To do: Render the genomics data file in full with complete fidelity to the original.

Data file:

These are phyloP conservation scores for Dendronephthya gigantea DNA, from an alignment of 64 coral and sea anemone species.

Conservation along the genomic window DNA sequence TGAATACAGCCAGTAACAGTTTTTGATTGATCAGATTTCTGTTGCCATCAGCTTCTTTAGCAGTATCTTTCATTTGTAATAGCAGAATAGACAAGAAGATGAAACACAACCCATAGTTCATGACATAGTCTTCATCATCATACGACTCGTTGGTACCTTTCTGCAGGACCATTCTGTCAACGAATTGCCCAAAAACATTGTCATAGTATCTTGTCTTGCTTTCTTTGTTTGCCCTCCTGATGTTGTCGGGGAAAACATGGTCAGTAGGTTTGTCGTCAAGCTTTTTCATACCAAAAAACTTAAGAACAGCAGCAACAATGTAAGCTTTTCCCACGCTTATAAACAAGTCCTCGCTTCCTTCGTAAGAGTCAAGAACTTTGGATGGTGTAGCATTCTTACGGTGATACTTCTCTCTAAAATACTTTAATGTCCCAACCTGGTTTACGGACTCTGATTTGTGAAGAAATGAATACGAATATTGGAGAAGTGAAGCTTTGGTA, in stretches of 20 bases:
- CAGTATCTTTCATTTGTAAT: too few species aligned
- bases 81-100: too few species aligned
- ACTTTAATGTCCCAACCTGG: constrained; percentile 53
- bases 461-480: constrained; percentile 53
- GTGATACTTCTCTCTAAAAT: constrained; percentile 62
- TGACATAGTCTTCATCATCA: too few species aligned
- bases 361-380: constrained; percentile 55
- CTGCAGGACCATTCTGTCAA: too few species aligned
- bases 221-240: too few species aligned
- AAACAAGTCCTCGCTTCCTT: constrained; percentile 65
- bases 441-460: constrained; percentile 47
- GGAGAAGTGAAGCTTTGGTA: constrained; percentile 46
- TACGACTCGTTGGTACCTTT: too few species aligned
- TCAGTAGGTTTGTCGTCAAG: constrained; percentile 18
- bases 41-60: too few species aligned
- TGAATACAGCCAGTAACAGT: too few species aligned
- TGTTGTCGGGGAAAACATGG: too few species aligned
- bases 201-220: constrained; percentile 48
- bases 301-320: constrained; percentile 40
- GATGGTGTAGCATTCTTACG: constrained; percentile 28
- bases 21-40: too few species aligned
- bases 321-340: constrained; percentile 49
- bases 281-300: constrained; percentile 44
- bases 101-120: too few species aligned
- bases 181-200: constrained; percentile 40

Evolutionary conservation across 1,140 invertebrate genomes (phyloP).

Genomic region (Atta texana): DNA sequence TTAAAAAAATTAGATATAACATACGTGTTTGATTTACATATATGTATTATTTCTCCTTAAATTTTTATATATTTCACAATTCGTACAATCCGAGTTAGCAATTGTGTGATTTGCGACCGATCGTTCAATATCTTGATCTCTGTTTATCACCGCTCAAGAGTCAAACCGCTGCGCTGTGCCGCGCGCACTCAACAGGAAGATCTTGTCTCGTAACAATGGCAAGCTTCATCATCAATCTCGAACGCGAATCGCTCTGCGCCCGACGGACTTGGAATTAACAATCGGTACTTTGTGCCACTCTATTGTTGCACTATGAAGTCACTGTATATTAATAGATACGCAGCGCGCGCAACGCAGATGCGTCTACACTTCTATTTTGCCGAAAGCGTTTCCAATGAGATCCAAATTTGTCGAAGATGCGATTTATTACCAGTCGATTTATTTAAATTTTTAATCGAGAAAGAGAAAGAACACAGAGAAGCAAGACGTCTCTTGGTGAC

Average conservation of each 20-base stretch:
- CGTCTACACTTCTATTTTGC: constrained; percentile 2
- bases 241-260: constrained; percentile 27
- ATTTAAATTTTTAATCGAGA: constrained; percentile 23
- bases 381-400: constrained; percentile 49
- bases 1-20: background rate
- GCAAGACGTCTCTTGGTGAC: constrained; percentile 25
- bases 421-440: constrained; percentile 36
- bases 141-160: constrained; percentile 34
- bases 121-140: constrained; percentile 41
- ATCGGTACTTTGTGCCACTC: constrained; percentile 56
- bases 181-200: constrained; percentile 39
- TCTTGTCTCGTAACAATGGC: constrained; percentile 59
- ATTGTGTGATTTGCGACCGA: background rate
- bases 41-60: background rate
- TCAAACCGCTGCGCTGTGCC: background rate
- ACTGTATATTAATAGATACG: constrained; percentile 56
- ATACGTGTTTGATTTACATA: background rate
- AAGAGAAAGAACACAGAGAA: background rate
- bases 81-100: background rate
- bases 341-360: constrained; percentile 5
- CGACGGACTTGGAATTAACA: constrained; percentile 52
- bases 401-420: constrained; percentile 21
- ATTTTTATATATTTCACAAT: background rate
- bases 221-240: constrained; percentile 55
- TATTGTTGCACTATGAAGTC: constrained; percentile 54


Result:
These are phyloP conservation scores for Dendronephthya gigantea DNA, from an alignment of 64 coral and sea anemone species.

Conservation along the genomic window DNA sequence TGAATACAGCCAGTAACAGTTTTTGATTGATCAGATTTCTGTTGCCATCAGCTTCTTTAGCAGTATCTTTCATTTGTAATAGCAGAATAGACAAGAAGATGAAACACAACCCATAGTTCATGACATAGTCTTCATCATCATACGACTCGTTGGTACCTTTCTGCAGGACCATTCTGTCAACGAATTGCCCAAAAACATTGTCATAGTATCTTGTCTTGCTTTCTTTGTTTGCCCTCCTGATGTTGTCGGGGAAAACATGGTCAGTAGGTTTGTCGTCAAGCTTTTTCATACCAAAAAACTTAAGAACAGCAGCAACAATGTAAGCTTTTCCCACGCTTATAAACAAGTCCTCGCTTCCTTCGTAAGAGTCAAGAACTTTGGATGGTGTAGCATTCTTACGGTGATACTTCTCTCTAAAATACTTTAATGTCCCAACCTGGTTTACGGACTCTGATTTGTGAAGAAATGAATACGAATATTGGAGAAGTGAAGCTTTGGTA, in stretches of 20 bases:
- CAGTATCTTTCATTTGTAAT: too few species aligned
- bases 81-100: too few species aligned
- ACTTTAATGTCCCAACCTGG: constrained; percentile 53
- bases 461-480: constrained; percentile 53
- GTGATACTTCTCTCTAAAAT: constrained; percentile 62
- TGACATAGTCTTCATCATCA: too few species aligned
- bases 361-380: constrained; percentile 55
- CTGCAGGACCATTCTGTCAA: too few species aligned
- bases 221-240: too few species aligned
- AAACAAGTCCTCGCTTCCTT: constrained; percentile 65
- bases 441-460: constrained; percentile 47
- GGAGAAGTGAAGCTTTGGTA: constrained; percentile 46
- TACGACTCGTTGGTACCTTT: too few species aligned
- TCAGTAGGTTTGTCGTCAAG: constrained; percentile 18
- bases 41-60: too few species aligned
- TGAATACAGCCAGTAACAGT: too few species aligned
- TGTTGTCGGGGAAAACATGG: too few species aligned
- bases 201-220: constrained; percentile 48
- bases 301-320: constrained; percentile 40
- GATGGTGTAGCATTCTTACG: constrained; percentile 28
- bases 21-40: too few species aligned
- bases 321-340: constrained; percentile 49
- bases 281-300: constrained; percentile 44
- bases 101-120: too few species aligned
- bases 181-200: constrained; percentile 40

Evolutionary conservation across 1,140 invertebrate genomes (phyloP).

Genomic region (Atta texana): DNA sequence TTAAAAAAATTAGATATAACATACGTGTTTGATTTACATATATGTATTATTTCTCCTTAAATTTTTATATATTTCACAATTCGTACAATCCGAGTTAGCAATTGTGTGATTTGCGACCGATCGTTCAATATCTTGATCTCTGTTTATCACCGCTCAAGAGTCAAACCGCTGCGCTGTGCCGCGCGCACTCAACAGGAAGATCTTGTCTCGTAACAATGGCAAGCTTCATCATCAATCTCGAACGCGAATCGCTCTGCGCCCGACGGACTTGGAATTAACAATCGGTACTTTGTGCCACTCTATTGTTGCACTATGAAGTCACTGTATATTAATAGATACGCAGCGCGCGCAACGCAGATGCGTCTACACTTCTATTTTGCCGAAAGCGTTTCCAATGAGATCCAAATTTGTCGAAGATGCGATTTATTACCAGTCGATTTATTTAAATTTTTAATCGAGAAAGAGAAAGAACACAGAGAAGCAAGACGTCTCTTGGTGAC

Average conservation of each 20-base stretch:
- CGTCTACACTTCTATTTTGC: constrained; percentile 2
- bases 241-260: constrained; percentile 27
- ATTTAAATTTTTAATCGAGA: constrained; percentile 23
- bases 381-400: constrained; percentile 49
- bases 1-20: background rate
- GCAAGACGTCTCTTGGTGAC: constrained; percentile 25
- bases 421-440: constrained; percentile 36
- bases 141-160: constrained; percentile 34
- bases 121-140: constrained; percentile 41
- ATCGGTACTTTGTGCCACTC: constrained; percentile 56
- bases 181-200: constrained; percentile 39
- TCTTGTCTCGTAACAATGGC: constrained; percentile 59
- ATTGTGTGATTTGCGACCGA: background rate
- bases 41-60: background rate
- TCAAACCGCTGCGCTGTGCC: background rate
- ACTGTATATTAATAGATACG: constrained; percentile 56
- ATACGTGTTTGATTTACATA: background rate
- AAGAGAAAGAACACAGAGAA: background rate
- bases 81-100: background rate
- bases 341-360: constrained; percentile 5
- CGACGGACTTGGAATTAACA: constrained; percentile 52
- bases 401-420: constrained; percentile 21
- ATTTTTATATATTTCACAAT: background rate
- bases 221-240: constrained; percentile 55
- TATTGTTGCACTATGAAGTC: constrained; percentile 54